Back in the NHL for the first time in three years, Young played the best hockey of his career. In 44 games for the Red Wings, he recorded 3 goals and 14 assists for 17 points along with 100 penalty minutes. In 1967–68, he would spend another full season in Detroit, setting career highs with 17 assists and 19 points.
Dealt back to Chicago for the 1968–69 campaign, Young began to show his age. Now 32, he slumped to just 10 points in 57 games and seemed to have lost his physical edge. He would spend most of the following two seasons in the minors, with the exception of an 11-game stint with the expansion Vancouver Canucks in 1970–71, before retiring.
Comeback, WHA years and retirement
After a year away from the sport, Young would make a comeback in 1972, signing on with the WHL Phoenix Roadrunners. Despite being 35 and having played defence for most of his career, he returned as a forward, and was surprisingly successful. In 1972–73, he scored 20 goals and 38 assists for 58 points for the Roadrunners. In 1973–74, he was better yet, scoring 37 goals (6th in the league) and 68 points, and was named a WHL First-Team All-Star.
For the 1974–75 season, Phoenix was granted admission to the World Hockey Association, and Young stayed with the Roadrunners through the move. Now 37 and playing top-level pro hockey for the first time in 5 years, he continued to play well, recording 15 points in 30 games before being sold mid-season to the Winnipeg Jets. In Winnipeg he was reunited with his former Chicago teammate Bobby Hull, and delivered 13 goals in 42 games. He finished the year with solid totals of 16 goals and 22 assists for 38 points in 72 games.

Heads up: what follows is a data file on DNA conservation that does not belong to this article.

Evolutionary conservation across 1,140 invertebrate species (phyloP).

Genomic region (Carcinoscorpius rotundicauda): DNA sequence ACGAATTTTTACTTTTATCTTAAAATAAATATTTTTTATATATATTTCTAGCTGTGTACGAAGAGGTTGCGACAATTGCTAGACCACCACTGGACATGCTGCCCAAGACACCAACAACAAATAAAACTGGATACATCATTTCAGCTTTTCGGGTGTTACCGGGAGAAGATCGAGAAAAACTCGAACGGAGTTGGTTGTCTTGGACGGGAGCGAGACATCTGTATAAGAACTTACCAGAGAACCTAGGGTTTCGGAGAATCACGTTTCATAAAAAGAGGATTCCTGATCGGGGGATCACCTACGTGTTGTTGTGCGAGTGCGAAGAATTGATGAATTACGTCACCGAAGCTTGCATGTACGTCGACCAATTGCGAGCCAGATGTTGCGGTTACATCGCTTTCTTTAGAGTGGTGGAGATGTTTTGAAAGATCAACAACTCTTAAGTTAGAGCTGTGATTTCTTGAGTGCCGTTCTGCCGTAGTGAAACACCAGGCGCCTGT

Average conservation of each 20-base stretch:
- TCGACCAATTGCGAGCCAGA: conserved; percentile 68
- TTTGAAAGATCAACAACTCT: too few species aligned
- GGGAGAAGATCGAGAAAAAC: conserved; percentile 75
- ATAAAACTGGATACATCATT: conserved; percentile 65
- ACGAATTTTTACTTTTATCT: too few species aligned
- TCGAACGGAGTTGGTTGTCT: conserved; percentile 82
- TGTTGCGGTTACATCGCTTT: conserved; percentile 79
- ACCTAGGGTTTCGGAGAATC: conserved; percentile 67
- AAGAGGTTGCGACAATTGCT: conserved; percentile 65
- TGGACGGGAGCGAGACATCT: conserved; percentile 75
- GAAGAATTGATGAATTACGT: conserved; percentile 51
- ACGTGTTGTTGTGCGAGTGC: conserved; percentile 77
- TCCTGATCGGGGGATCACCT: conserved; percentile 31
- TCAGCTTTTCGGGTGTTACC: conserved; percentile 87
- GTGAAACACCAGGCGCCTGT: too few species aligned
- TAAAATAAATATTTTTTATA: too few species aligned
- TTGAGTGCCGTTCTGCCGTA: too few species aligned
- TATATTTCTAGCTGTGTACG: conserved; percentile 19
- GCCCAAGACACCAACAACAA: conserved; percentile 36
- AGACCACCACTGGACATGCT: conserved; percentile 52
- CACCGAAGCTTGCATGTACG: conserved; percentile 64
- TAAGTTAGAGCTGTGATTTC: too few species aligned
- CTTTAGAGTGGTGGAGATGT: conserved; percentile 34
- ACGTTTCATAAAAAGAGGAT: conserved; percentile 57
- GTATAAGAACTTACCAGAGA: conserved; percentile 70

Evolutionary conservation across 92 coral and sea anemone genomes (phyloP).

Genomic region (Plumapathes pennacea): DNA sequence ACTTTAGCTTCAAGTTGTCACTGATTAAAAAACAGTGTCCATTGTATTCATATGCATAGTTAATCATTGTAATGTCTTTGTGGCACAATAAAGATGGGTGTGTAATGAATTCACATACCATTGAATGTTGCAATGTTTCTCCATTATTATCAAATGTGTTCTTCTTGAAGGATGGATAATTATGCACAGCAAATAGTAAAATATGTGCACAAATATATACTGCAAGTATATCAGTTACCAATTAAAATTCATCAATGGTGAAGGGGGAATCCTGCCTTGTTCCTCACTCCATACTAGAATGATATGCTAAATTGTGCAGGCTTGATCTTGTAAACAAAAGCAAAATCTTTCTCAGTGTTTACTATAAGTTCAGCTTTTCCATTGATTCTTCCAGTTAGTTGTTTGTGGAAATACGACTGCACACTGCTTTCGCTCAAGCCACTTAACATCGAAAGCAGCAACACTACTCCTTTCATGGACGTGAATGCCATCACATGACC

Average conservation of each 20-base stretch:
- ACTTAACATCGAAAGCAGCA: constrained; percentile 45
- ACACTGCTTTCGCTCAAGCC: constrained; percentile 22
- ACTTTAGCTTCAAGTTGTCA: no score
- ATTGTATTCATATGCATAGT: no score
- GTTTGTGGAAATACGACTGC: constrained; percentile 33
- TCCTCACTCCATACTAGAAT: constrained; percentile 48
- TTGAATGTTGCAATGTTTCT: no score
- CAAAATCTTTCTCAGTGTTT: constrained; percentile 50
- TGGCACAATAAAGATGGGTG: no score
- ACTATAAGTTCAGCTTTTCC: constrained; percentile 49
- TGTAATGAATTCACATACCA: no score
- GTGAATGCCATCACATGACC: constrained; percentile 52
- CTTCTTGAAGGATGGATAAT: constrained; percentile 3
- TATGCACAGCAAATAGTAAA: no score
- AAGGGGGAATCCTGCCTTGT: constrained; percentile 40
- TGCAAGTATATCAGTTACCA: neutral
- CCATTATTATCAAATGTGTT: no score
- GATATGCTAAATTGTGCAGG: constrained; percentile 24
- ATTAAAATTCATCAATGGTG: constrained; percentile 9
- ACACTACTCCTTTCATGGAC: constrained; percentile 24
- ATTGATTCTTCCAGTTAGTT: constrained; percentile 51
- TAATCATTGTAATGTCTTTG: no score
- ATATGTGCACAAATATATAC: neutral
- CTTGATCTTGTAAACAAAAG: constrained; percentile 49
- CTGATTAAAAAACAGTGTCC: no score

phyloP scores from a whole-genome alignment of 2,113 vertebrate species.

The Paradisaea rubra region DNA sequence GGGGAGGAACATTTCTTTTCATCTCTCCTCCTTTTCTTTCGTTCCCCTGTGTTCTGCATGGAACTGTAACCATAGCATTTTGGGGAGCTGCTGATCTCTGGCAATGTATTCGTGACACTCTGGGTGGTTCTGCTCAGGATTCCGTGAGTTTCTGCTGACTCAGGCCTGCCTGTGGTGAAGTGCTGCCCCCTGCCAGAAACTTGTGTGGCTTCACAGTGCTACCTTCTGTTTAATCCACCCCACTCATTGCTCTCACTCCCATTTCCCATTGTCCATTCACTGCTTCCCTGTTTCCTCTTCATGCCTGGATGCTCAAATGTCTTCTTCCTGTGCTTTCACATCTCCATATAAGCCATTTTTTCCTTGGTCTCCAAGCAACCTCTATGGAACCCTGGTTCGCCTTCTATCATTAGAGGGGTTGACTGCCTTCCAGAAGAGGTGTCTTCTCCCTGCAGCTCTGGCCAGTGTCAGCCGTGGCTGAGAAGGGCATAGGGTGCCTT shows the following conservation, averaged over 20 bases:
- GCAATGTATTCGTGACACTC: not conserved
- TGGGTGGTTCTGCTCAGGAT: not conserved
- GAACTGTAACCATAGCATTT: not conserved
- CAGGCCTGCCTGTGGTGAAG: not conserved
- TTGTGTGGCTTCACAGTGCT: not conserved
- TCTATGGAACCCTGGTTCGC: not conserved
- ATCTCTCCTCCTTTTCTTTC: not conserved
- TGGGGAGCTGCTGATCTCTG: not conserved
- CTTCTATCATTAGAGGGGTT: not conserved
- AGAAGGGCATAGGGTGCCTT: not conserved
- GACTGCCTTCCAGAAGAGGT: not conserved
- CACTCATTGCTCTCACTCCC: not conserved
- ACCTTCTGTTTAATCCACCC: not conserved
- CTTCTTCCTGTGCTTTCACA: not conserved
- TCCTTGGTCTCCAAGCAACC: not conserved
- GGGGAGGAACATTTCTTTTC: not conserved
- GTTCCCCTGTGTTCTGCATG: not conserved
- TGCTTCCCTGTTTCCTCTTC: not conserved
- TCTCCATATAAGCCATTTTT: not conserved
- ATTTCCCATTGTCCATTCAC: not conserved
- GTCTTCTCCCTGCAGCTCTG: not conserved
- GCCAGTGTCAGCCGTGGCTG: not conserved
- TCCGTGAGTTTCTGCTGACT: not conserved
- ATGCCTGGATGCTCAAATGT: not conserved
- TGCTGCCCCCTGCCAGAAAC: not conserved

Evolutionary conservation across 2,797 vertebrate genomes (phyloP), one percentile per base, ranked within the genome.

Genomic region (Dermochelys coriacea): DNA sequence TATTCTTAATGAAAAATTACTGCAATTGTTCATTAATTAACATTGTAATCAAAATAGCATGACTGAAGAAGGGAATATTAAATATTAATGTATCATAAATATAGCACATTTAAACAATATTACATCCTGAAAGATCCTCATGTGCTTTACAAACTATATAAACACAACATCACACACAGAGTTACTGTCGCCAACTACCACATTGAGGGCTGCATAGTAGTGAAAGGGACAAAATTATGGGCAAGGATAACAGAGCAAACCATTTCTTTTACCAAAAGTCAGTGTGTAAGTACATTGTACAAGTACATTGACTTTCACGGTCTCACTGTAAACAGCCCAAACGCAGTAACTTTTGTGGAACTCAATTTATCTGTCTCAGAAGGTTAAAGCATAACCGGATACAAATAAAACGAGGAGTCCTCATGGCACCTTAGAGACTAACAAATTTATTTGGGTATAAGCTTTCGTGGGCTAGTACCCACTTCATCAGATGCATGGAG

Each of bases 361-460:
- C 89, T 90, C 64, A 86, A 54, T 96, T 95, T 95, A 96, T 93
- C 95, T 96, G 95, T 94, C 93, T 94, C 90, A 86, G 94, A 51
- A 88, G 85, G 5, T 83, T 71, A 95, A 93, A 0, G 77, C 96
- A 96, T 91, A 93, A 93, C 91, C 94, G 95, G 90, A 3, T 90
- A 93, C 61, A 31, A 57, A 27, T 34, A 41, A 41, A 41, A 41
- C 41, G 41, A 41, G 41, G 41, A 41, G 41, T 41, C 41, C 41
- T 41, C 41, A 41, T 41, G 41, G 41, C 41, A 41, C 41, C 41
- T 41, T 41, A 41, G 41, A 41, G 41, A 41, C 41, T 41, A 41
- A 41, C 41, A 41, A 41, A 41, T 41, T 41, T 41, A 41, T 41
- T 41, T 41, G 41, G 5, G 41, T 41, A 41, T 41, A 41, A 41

Young would retire again in 1975, but return to Phoenix late in the 1976–77 season after a nearly two-year layoff. Nearly 40, he scored just 1 goal and 4 points in 26 games. He would play low-level minor pro for another two seasons in Phoenix and Los Angeles before retiring again in 1979. He would make another comeback in 1985-86, picking up an assist in 4 games for the Flint Spirits of the IHL, an impressive feat at the age of nearly 50 in a league just a notch below the NHL.
Following his retirement, he would eventually move to New Mexico where he owned a ranch and served as a school bus driver. He also made other appearances as an actor. In 1989 he played an outlaw on the television mini-series Lonesome Dove, in 1990 he portrayed "Poe Possey" in the movie Young Guns II and he appeared in the 1997 television film Last Stand at Saber River starring Tom Selleck. He died on November 24, 1999 at the age of 62.
Young appeared in 336 games over 8 seasons in the NHL, recording 12 goals and 62 assists for 74 points along with 851 penalty minutes. In 98 WHA appearances, he scored 17 goals and 25 assists for 42 points, along with 109 penalty minutes.
- Laurie Lyon (November 29, 1999). "Lives Lived: Howard John Edward Young". The Globe and Mail.
- Howard Young at the Internet Movie Database
- John Howard Young at the Internet Movie Database
- Howie Young's profile at hockeydb.com
- Howie Young at Detroit Red Wings
- Legends of Hockey profile